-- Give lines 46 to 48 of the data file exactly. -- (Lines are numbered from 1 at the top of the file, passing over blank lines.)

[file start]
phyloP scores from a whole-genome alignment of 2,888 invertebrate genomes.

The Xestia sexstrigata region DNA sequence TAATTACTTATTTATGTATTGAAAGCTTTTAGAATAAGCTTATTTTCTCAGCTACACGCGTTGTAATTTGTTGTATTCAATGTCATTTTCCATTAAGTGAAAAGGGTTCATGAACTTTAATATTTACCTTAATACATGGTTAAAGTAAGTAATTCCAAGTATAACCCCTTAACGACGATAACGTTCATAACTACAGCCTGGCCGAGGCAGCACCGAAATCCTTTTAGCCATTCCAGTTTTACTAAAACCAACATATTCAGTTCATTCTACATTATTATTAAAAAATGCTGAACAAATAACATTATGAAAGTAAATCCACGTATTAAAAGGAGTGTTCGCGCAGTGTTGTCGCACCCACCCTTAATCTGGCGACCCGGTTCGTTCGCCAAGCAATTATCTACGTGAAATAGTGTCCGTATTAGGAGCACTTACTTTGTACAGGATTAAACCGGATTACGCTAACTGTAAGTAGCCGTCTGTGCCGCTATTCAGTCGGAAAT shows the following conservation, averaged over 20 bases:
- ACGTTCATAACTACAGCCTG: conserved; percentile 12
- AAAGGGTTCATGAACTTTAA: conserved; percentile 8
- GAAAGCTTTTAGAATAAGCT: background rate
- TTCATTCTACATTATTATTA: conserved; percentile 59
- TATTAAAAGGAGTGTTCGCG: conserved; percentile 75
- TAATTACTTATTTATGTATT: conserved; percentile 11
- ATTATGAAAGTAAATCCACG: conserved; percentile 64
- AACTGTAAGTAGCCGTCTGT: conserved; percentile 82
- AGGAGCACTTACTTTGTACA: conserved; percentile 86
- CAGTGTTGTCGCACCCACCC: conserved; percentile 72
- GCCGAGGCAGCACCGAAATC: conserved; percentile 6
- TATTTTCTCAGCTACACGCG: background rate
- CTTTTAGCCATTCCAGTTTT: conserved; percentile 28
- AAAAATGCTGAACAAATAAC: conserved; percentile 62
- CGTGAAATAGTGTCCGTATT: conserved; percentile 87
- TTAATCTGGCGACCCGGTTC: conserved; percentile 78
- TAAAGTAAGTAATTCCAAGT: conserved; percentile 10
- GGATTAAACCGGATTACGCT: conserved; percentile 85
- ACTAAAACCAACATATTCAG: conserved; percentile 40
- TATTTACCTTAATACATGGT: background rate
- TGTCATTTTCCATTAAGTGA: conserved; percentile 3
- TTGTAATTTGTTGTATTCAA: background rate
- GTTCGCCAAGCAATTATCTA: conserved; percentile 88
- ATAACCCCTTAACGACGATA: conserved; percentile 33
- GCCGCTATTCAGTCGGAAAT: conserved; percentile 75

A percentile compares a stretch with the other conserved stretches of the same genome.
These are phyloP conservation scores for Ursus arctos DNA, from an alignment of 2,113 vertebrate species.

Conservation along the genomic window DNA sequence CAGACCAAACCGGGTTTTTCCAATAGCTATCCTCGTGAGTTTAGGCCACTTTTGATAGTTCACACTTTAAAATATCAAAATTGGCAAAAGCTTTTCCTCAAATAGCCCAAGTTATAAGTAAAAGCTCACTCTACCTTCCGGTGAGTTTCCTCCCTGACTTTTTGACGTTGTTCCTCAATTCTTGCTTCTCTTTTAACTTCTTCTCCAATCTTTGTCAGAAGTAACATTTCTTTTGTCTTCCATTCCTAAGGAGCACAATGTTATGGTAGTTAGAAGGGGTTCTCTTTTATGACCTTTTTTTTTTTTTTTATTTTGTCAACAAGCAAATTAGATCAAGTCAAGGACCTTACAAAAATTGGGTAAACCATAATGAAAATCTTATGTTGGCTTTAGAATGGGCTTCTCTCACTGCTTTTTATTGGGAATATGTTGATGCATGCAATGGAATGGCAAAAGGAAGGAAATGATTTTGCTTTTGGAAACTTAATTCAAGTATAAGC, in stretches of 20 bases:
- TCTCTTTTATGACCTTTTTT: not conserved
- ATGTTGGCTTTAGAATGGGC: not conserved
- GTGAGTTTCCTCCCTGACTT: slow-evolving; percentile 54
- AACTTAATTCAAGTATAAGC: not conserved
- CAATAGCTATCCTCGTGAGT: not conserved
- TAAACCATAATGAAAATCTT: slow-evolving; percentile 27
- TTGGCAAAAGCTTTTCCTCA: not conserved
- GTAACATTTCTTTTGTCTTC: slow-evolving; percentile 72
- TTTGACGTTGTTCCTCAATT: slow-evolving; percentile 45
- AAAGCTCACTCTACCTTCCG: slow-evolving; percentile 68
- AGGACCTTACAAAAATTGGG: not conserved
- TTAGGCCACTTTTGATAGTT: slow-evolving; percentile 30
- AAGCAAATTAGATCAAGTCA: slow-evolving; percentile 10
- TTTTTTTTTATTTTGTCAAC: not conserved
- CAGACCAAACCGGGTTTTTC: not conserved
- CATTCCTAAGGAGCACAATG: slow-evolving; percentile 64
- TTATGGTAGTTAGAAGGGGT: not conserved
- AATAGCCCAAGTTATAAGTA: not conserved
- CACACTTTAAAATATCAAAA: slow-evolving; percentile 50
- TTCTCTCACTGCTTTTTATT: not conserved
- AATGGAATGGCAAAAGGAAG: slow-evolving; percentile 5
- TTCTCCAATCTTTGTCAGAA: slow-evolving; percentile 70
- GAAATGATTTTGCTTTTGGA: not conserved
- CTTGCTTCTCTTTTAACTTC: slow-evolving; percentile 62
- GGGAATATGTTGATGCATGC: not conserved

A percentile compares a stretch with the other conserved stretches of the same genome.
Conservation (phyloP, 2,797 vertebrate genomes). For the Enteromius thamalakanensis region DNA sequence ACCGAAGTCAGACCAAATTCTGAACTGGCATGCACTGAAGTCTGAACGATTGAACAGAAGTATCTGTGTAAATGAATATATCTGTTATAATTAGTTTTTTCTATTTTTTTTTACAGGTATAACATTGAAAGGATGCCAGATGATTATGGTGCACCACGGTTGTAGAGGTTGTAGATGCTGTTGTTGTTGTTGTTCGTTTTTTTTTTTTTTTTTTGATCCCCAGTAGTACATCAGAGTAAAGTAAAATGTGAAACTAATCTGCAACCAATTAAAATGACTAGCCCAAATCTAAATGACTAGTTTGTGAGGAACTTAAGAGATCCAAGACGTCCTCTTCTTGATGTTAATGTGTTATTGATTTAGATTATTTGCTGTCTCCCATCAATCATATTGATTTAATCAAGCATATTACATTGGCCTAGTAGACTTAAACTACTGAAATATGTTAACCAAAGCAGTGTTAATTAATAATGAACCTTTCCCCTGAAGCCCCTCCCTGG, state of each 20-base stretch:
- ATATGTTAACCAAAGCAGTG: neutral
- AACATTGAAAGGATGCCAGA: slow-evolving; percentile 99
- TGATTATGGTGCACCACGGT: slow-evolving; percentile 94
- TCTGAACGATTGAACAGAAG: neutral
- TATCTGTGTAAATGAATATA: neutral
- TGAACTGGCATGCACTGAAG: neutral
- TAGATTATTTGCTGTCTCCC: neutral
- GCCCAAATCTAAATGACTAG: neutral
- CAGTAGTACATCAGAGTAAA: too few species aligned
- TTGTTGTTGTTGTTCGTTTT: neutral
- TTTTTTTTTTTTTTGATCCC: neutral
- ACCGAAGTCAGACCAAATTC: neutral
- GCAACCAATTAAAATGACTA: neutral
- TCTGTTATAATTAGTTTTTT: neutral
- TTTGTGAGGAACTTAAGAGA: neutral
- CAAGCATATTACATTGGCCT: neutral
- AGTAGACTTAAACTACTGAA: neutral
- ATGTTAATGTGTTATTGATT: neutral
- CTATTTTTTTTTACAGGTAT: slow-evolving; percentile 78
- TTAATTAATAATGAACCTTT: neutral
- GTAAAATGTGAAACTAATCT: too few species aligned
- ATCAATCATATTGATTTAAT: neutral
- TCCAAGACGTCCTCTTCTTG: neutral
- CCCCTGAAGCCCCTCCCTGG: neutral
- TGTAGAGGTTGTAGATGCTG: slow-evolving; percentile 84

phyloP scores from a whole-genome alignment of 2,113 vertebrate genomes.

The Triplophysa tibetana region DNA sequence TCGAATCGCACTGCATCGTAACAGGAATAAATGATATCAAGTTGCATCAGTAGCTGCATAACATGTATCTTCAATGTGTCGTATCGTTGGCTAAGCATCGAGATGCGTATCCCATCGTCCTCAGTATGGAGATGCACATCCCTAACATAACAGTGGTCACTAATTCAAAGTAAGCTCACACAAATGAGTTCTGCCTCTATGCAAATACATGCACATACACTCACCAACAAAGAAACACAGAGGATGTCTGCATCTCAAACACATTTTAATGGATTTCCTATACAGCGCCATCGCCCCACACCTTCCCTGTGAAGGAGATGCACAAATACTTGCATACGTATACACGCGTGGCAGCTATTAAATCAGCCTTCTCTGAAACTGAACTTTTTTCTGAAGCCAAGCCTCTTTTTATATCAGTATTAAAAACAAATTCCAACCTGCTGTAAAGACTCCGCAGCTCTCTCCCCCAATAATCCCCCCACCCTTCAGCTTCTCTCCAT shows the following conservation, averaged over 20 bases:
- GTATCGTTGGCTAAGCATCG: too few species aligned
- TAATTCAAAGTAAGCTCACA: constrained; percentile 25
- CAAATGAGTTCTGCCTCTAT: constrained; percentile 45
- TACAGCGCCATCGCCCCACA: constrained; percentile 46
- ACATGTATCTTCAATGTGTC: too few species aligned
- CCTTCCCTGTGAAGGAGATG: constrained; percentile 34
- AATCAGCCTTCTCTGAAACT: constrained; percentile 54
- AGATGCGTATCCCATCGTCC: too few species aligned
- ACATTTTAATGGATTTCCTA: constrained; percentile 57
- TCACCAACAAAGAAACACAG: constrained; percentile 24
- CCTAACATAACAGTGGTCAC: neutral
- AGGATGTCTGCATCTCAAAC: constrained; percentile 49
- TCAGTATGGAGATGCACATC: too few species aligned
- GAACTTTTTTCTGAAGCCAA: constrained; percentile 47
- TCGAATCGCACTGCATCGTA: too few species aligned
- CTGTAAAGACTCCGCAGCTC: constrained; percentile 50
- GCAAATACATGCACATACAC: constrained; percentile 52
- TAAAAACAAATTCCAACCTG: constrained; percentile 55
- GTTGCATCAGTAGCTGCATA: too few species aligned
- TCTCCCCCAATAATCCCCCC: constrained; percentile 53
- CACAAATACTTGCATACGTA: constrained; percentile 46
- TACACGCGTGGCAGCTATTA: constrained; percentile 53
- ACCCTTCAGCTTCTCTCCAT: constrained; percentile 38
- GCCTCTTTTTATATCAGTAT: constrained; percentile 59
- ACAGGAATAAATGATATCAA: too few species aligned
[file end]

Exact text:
- CATTCCTAAGGAGCACAATG: slow-evolving; percentile 64
- TTATGGTAGTTAGAAGGGGT: not conserved
- AATAGCCCAAGTTATAAGTA: not conserved